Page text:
So what am I doing? These two girls encounter a problem related to sharing and negotiating, and they have a hard time, and I freak out.        BOOOOOO! BAD JOB!

And later on, I began to harp on my performance as a Dad. I suck. BOOOOOOO!

It seems so silly to write about it, but I do it and others do it all the time. Examples:  

You didn’t clean the garage. BOOOOOOOO!

You criticized me about not cleaning the garage. BOOOOOOO!

You used a tone of voice I find displeasing.  BOOOOO!

Maybe if I boo my loved ones like I would Manny Ramirez when he was dogging it in Boston, they would perform better. Maybe not idiot! BOOOOOOO!


People booo each other all the time without literally saying boo.  

I can’t  imagine myself saying to a displeased spouse or child of mine:  Are you booing me? ,  but that is what they are doing, booing,  and that is what I frequently do to them. 


Hard to stop  – I am a compulsive booo- er.

Ease up boo-er

( I expanded here on an idea I read in a book by Carl Semmelroth called The Anger Habit Workbook)

It is hardest to be calm and effective with the ones you love

March 28, 2012

I am referring to how difficult it can be to get along with family, to work out problems and not have it turn into a freak show.  Odd since we are so highly motivated usually to help each other be happy. Motivation is not enough.

I think the problem is that with family we run with a lot of assumptions . We assume we know people and what they think and what they will do.  As a result, we get in trouble. Those assumptions make us careless.

With strangers, we are less liklely to make assumptions. We are more careful and more observant.

So maybe treating everyone like a stranger, especially the ones you love, is the beginning of a remedy.

Fewer aaumptions that way.

Some thoughts on money management

March 10, 2012

I use a product called MONEYCALENDAR to manage my money. You can check it out at . Anyways, Tony Coia, the proprietor over at Moneywatch who sells these things, suggested I use cash for weekly expenditures that tend to vary and are a bit of a pain to keep track of. With the Moneycalendar, you need to reconcile once a week in order for it to work for you. He is referring to expenditures such as groceries, eating out, entertainment, gasoline, and corner store expenditures. At first I balked, but I decided to try it.  It worked very well and makes weekly reconciliation much easier. I withdraw a set amount once  a week to cover the weekly expenses I just listed. If I don’t spend it all, so what, I got some extra. If I don’t have enough, I find out quickly, and I am prompted  to adjust quickly. Bad habits don’t get out of hand and I am less likely to delude myself.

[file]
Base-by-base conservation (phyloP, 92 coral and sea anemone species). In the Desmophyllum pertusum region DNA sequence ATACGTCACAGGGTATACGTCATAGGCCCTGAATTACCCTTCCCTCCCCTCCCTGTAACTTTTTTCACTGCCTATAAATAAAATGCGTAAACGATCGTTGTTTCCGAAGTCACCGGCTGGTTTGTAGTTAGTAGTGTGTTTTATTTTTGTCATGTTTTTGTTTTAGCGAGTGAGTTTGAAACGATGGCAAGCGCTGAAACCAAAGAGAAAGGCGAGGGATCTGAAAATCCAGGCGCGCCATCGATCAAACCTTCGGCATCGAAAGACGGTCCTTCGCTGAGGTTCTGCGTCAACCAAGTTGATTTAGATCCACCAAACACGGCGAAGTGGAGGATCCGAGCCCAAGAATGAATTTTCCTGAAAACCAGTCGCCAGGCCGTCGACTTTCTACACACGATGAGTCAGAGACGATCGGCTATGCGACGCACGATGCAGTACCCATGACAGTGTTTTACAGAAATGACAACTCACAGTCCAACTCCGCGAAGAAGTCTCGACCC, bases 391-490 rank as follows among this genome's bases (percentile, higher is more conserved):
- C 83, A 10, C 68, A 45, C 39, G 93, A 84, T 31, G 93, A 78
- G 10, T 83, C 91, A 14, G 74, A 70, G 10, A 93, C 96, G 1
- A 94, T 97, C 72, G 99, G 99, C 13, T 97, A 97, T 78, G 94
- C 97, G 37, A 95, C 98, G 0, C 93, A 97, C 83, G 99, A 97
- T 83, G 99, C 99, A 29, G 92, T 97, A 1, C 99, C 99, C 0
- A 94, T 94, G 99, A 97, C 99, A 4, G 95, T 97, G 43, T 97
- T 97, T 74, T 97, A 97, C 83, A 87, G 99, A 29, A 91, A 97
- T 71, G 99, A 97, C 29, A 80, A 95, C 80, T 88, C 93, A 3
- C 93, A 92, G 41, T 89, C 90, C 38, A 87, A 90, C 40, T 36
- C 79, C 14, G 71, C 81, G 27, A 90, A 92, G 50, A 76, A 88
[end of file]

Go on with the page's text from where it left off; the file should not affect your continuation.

One of the downsides of using cash is that you miss out on the cash back deals that credit cards have. I use to cards that put 1-2% into 529 collegeboundfunds for my kids. I have put away several thousand dollars for them. I have also made the occasional mistake of sending my payment late and lost money from these cards. But I discovered that I can get my 1-2% back the old-fashioned way – through change. As long as I put away my change, including a few dollars every time I spend $100, I can still save money in this way.

I hope readers of this post will give Tony a call over at Moneywatch – 401-941-2020.  He will spend 1 to 1 1/2 hours with you on the phone while you watch him using Webex, a remote internet system, keying in your data. Most people buy it once they see how it works and how it will more than pay for itself with in the added proficiency it allows you to have as you make money decisions. But you are not obligated at al. He says it improves things for about 90% of people who try it

I asked my wife to try it with me. She declined but recently agreed to give it a shot. We do our money seperate and reconcile once a month. It works but I think she will find that this will be better for us. We will both be on the same page, literally. If she doesn’t like it, she knows I will have no problem with her doing it the old way.

I hope Reena shares her impressions in the comment section.

Tony said that the program is totally logical. As humans, we are not logical. We make decisons by connecting dots, but the problem is that we can only keep a few dots in our head at one time. Finances are too complicated to rely on just a few dots at a time, but the Moneycalendar connects them all.

As a therapist, many people who present to me have money issues. Couples argue over the dots, and which ones to connect. I have referred a lot of people to Tony for help with these issues, and he has helped any who took the time to contact him. He has worked a lot with Butler Hospital too.